Confession: I don’t want to be alone anymore

I’ve always tried to pretend I’m ok with being alone, that I prefer my own company, that I can do things I want too, That I’m strong enough to get myself through all the downs and downs of life. If anyone in my life believes that, they’re either deluding themselves or don’t know my very well.

I’m tired of struggling through things on my own. Tired of having nowhere to turn for support and a shoulder to lean on.

I’m tired of “friends” and “family” draining me of all my energy and strength when they need support or help and then leaving me deflated and empty when they’re ok.

I’m tired of looking around and seeing no one I can share my life with, my worries, my joys, general observations.

I’m tired of being alone. I’m tired of being ignored. I’m tired of being invisible and unimportant to everyone.

I just want one person to say I see you, I care, I’m here, I’m not just going to use you when it suits me and leave you drowning in darkness when you’re in need.

Someone like this must exist surely?! or am I not worthy of such a person in my life?

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selfish
[sel-fish]

adjective
1. devoted to or caring only for oneself; concerned primarily with one’s own interests, benefits, welfare, etc., regardless of others.
2. characterized by or manifesting concern or care only for oneself: selfish motives.

A ‘friend’ of mine wrote about depression, about how sufferers need support, understanding, to not be abandoned or given up on. I know that the irony of her words would be lost on her.
That she has, only yesterday and many times before, abandoned someone who is suffering from depression and needed support. The same someone who no matter what, stopped what they were doing and pulled themselves together, to support her, who never left her abandoned, always tried to understand, and would never give up on her, even when they had given up on themselves!

In the time I’ve known her, I’ve never not once been by her side when she needed. The times she cried for help, however loud or silent, I was physically by her side. The times her depression almost won, I helped pick her back up, I wouldn’t leave her alone or give up on her. The times something was wrong and even she didn’t know what or why, when she just needed a friend to help her understand or to listen. Never once have I ignored a call or message. Yet I have spent months alone, begging the universe to send me someone who will understand and support me, to just have someone say, “Hey friend, don’t worry, I’m here”.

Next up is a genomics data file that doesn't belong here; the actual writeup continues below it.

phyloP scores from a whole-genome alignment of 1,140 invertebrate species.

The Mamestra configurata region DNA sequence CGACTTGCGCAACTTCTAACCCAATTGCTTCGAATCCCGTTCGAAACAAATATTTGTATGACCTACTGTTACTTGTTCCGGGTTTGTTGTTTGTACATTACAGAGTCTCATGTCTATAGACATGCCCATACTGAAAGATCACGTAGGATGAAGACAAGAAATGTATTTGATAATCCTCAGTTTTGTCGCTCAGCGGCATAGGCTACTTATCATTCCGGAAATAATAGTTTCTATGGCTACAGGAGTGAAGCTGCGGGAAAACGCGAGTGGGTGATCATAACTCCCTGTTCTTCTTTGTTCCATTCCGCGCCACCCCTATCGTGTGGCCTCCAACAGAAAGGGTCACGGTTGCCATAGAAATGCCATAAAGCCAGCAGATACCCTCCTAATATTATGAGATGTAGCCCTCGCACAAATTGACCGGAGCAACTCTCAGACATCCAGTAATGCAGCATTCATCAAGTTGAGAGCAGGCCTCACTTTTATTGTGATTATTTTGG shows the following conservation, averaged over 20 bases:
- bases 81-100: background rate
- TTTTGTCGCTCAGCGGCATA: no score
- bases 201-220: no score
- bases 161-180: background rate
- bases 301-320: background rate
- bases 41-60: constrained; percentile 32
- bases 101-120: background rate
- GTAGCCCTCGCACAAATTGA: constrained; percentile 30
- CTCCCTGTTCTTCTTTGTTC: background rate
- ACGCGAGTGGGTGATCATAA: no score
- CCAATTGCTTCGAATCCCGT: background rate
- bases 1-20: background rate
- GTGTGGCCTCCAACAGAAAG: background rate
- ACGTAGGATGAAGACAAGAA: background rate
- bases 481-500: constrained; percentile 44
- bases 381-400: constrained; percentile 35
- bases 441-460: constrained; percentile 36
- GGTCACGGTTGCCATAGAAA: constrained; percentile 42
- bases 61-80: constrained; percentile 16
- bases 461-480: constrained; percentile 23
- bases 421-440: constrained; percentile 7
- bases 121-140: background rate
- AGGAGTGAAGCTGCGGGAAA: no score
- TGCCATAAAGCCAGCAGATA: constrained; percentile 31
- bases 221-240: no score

The last time I cried out for help, I was feeling suicidal, I wanted to end it, I sent out a message begging for support, just someone to talk me through it until the thoughts passed, thankfully they always pass. I had no response. A week later I saw this friend, the friend who wrote about depression, who I’ve always supported, She said to me “sorry I didn’t reply to your message, but I’m not going to pander to that sort of thing anymore” she mentioned something about defeating depression by ignoring it. Less than a week later I received a message begging me to help her… for a split second I thought about ignoring her, not pandering to her, but I was always half way out the door to help her.

I wondered to myself, would she remember what she said, “I’m not going to pander to that”, if one day I asked for help and she while she ignored it, I succeeded with ending it all? 
Would she think that she had done the right thing not “pandering” to my cry for help. Would she recognise that she had abandoned me, had forgotten to understand and support and had left me feeling like everyone had given up on me? Of course she wouldn’t.

I’ll just continue fighting it on my own, pretending that I’m fine, maybe one day someone will see the pain behind my smile.